So if you don’t want to miss a million-dollar smile, can’t be bothered to read the manual, or don’t pick up your camera often enough to know it like the back of your hand, rather dump the idea of owning a complicated SLR and arm yourself with a good compact.
They’re small and light, have a range of auto and scene settings, and most have manual exposure for when you really want to be creative.
Dynamite comes in small packages, and Shaen says that, if she weren’t a professional photographer, she’d only own a good quality ‘point and shoot’ that fits in her pocket.
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1. Colour and Composition
Who says you can’t mix pink, green and orange? I love outrageous colours, they’re the first to leap off the page and get noticed. And sometimes a picture works when you slap the subject in the middle of the shot, but if you compose the image with the subject falling on the one-third line in the shot, it becomes way more powerful as it smoothly leads the eye into or out of the shot.
2. Good moods in Bad Weather
Generally, if it’s sunny I head to the beach, and if raining I aim for the forest, but not always. Overcast conditions are the best time to capture moody shots with beautifully saturated colours. Also, you don’t lose detail in the shadow areas of the picture as you would in sunny, harsh and contrasty conditions. And you can bank on awesome sunsets if there’s a small gap between a heavy cloud line and the horizon.
3. Framing a Shot and Balancing Light
Glance around and see if there’s anything you can use to improve on the picture. I particularly like strong subjects in my foreground, like a piece of the surrounding architecture. It ends up telling more about the place and simultaneously frames the image. Shooting at dusk – or in blue light as I call it – is the best time to balance natural and artificial light, particularly useful in interior shots with stunning views beyond windows.
4. Limiting Depth of Field
Keep your eye focused on what’s important in an image – the rest must go. This is where you can use your aperture creatively. It’s a bit like painting with dots, the wider the aperture of your lens (which strangely is the smaller of the f-stops numbers f2-f4), the bigger the dot and the less detail at the end of the day. As a result the only point that ends up sharp is exactly where you focused and, vice-versa, the higher the f-stop (f16-f22) the more will be in focus.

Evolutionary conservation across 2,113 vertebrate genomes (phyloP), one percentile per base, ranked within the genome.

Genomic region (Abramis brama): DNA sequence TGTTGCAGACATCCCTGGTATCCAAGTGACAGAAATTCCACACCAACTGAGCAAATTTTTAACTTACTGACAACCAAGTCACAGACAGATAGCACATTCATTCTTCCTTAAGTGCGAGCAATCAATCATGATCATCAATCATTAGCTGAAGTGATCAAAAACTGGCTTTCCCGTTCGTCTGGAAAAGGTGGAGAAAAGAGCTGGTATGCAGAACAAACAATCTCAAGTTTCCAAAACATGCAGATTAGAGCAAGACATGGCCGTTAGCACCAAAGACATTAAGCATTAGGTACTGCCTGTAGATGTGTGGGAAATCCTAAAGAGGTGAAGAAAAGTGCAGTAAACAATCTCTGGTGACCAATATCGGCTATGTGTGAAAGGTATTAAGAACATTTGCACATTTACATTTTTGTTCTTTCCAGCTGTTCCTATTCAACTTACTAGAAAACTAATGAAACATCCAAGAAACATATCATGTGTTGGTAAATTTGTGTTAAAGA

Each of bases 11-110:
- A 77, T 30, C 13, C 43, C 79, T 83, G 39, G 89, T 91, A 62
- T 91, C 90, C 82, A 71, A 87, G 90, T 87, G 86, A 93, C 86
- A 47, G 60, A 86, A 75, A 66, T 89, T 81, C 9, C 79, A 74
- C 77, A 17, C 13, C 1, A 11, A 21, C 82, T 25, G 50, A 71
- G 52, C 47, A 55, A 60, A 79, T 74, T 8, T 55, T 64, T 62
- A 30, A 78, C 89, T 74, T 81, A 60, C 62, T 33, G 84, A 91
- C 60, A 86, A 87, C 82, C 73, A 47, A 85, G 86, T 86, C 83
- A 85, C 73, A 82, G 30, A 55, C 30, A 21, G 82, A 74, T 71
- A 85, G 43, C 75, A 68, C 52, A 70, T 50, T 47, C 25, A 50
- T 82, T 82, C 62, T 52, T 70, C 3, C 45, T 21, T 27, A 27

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5. Polarising Filters
This is one filter I don’t leave behind, especially if heading to an exotic location with balmy water, in this case a dhow trip from Ibo Island to Songo-Sawe, Mozambique. A polarising filter cuts out reflections on water and metallic subjects 90° to the sun; this is how those aquamarine shots are created, where you can see the bottom of the seabed. And the one and only time I did forget my filter I shot through my polarised sunnies with reasonable results.
Fast shutter speeds freeze shots while slower ones allow for blurring (including shoddy shots from handshake if you don’t steady your hand or use a tripod). This shot was taken at Monks Cowl in the Berg. I placed my camera on a tripod and set my shutter speed at two seconds to blur the water and give a sense of movement. If you don’t have a tripod on hand, balance your camera on something like a rock. You can also use the peak of your cap on a rock to support your lens.
7. Slow Down and Smell the Flowers
It’s easy to miss the small things in life but fortunately I know these particular soft corals are a favourite habitat for the longnose hawkfish, so I took a closer look. Not only was this little fella camouflaged but only about 3cm long, so not easy to spot let alone photograph. Macro is fairly unforgiving when it comes to focusing, and on this occasion it was made twice as difficult by surge, so I set the aperture at f8 to make sure the fish was sharp, without worrying too much about the coral in the background.
8. Scaling Images
If there’s nothing to scale a shot you will lose the impact of the image, especially when using a wide-angle lens. So turn on the charm and ask your willing hiking buddies to hop into the picture to emphasise the size of a place, in this case the magnificent Wolfberg Cracks of the Cederberg.
Fancy yourself a photographer? Then consider entering our Image Club photography competition. You could stand a chance of winning a Burblepix voucher as well as having your photo published in our magazine. Show us what the countryside looks like from your eyes and submit your entry today.